Plus all your competitive advantages are focused on cakes, and considering the glut of cupcake shops it may make sense to pursue custom cakes as your flagship product. Another option is a niche (ethnic, gluten-free, food allergies, vegan, etc.).

jason_kraft Posted 2 Oct 2013 , 8:54pm

A

Original message sent by BrandisBaked

Why not branch out? Get your own cupcake truck? Approach all the local coffee kiosks around town and ask them to carry some of your stuff? Expose yourself (heh) more! :D

I'm not sure adding yet another cupcake truck to the mix is the right way to go, but pursuing wholesale business for your cakes at coffee shops, restaurants, and upscale grocery stores is a great idea.

Lynne3 Posted 2 Oct 2013 , 8:57pm

Do you know what % of your business sales are from

walk-in clienteel = cupcakes and cakes not pre-ordered.

custom order clientele - special order cakes and cupcakes

 

Sometimes we keep on going on the treadmill and don't see where our $ comes from.  I think providing more information on your business would help

Mystic Posted 2 Oct 2013 , 9:12pm

I live in an area where everyone drives but there are pockets of the community that are contained so that you can walk, ie. Near large mall complexes with major retail stores like Macy's and Target ect. The other places are in an upscale communities where there are townhomes, doctors offices and one is near large square that host seasonal festivals. I have a half walk ins and half custom orders. All of our cakes require preorder so possibly being able to offer same day cakes may be a solution for some of the income issues, but them my competition becomes the big box stores such as Walmart , Costco and Sams and I cant compete with their prices  

Mystic Posted 2 Oct 2013 , 9:25pm

I have actually considered doing away with the cupcakes that I sell for walk up service and concentrate on custom cakes in this location after the lease is up since the rent is manageable, it will benefit me in the sense that I don't have to maintain employees to prep cupcakes every morning  but looking at my numbers the cupcakes account for 40% of my overall sales revenue ( calculated from this time last year until present day  ) and I have no clear data on product loss ( I know that is bad). I am thoroughly confused, should take on a small loan to hire a good marketing and advertising company to help me make the data I have make sense? I am currently doing almost everything no professional help just family and 3 employees ( one concentrating on maintenance/ janitorial, a prep person mainly for cupcake production and a family member that helps with paying bills email and customer service   

Mystic Posted 2 Oct 2013 , 9:31pm

40 % of sales are cupcakes 60 % are custom cakes . I only take preorders for cupcakes because I don't have adequate staffing to take on walk in clientele, although this may give me a professional edge and none of my competitors are able to do it, but with the limited amount of money coming in I don't have the funds to hire more staff. Do you recommend taking out a loan to hire more staff  ?  currently, I don't accept walk in cake orders so  I don't have the data to prove if this strategy is wise.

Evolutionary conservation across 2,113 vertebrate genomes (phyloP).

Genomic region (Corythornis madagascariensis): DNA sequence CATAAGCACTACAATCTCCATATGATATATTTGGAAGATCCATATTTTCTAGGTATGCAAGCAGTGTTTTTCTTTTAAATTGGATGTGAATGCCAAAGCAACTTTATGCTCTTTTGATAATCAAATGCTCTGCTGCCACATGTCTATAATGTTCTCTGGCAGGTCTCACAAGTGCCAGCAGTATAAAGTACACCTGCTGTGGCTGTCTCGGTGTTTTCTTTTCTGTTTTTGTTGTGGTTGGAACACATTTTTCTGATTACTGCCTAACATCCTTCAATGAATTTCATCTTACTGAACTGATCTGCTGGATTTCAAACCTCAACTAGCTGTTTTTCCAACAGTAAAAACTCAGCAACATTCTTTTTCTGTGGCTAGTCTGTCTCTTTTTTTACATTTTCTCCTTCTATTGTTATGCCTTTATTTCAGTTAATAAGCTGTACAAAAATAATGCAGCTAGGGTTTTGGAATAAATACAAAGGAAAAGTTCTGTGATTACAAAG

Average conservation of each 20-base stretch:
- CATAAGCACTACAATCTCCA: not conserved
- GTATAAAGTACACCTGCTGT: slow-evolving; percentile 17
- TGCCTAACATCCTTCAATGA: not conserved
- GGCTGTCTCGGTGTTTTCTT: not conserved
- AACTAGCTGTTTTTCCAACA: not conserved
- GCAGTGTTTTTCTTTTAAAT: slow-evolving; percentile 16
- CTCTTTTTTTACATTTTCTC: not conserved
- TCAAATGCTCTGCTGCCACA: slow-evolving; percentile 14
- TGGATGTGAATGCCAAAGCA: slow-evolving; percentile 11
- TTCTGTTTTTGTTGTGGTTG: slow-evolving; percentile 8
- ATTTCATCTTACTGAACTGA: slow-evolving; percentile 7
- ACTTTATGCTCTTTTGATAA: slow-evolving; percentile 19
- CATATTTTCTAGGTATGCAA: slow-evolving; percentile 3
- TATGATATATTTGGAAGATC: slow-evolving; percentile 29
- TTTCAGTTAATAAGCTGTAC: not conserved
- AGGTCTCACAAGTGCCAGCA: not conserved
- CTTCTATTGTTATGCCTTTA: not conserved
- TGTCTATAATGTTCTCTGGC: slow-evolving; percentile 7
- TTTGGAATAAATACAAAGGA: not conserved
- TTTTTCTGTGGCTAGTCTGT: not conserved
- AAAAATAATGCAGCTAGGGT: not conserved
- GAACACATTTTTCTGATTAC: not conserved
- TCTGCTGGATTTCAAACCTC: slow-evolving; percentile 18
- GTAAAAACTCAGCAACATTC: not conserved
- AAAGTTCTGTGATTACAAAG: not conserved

BrandisBaked Posted 2 Oct 2013 , 9:35pm

AWhy not take on extra staff in the form of interns and see if they extra manpower helps without risking losing any money?

kikiandkyle Posted 2 Oct 2013 , 9:44pm

ADo you turn away a lot of people currently who come in asking for a cake/cupcakes right now?

Mystic Posted 2 Oct 2013 , 9:50pm

Great idea, Ive had volunteers and it was helpful but I really need experienced cake decorators that can work on their own and that cost money. I will however try to take on volunteers and devote more time to training them so that I can hire them  and at that point recalculate the numbers:"no win without a try" , am I correct?!? I will also look further into possibly doing away with cupcakes after the lease is up in 7 months.

 

I truly thank everyone for all of your advice, I realize that perhaps I don't have the data needed to make an informed decision at this time, so I surrender myself to your mercy because sometimes when you are consumed by running a business you can be short sided, and I don't want pride to be my guide  

jason_kraft Posted 2 Oct 2013 , 9:51pm

A

Original message sent by Mystic

40 % of sales are cupcakes 60 % are custom cakes .

How much of your profit comes from cupcakes vs. custom cakes?

jason_kraft Posted 2 Oct 2013 , 9:54pm

A

Original message sent by BrandisBaked

Why not take on extra staff in the form of interns and see if they extra manpower helps without risking losing any money?

Hiring unpaid interns for production purposes may violate the Fair Labor Standards Act: http://www.dol.gov/whd/regs/compliance/whdfs71.pdf

Mystic Posted 2 Oct 2013 , 9:57pm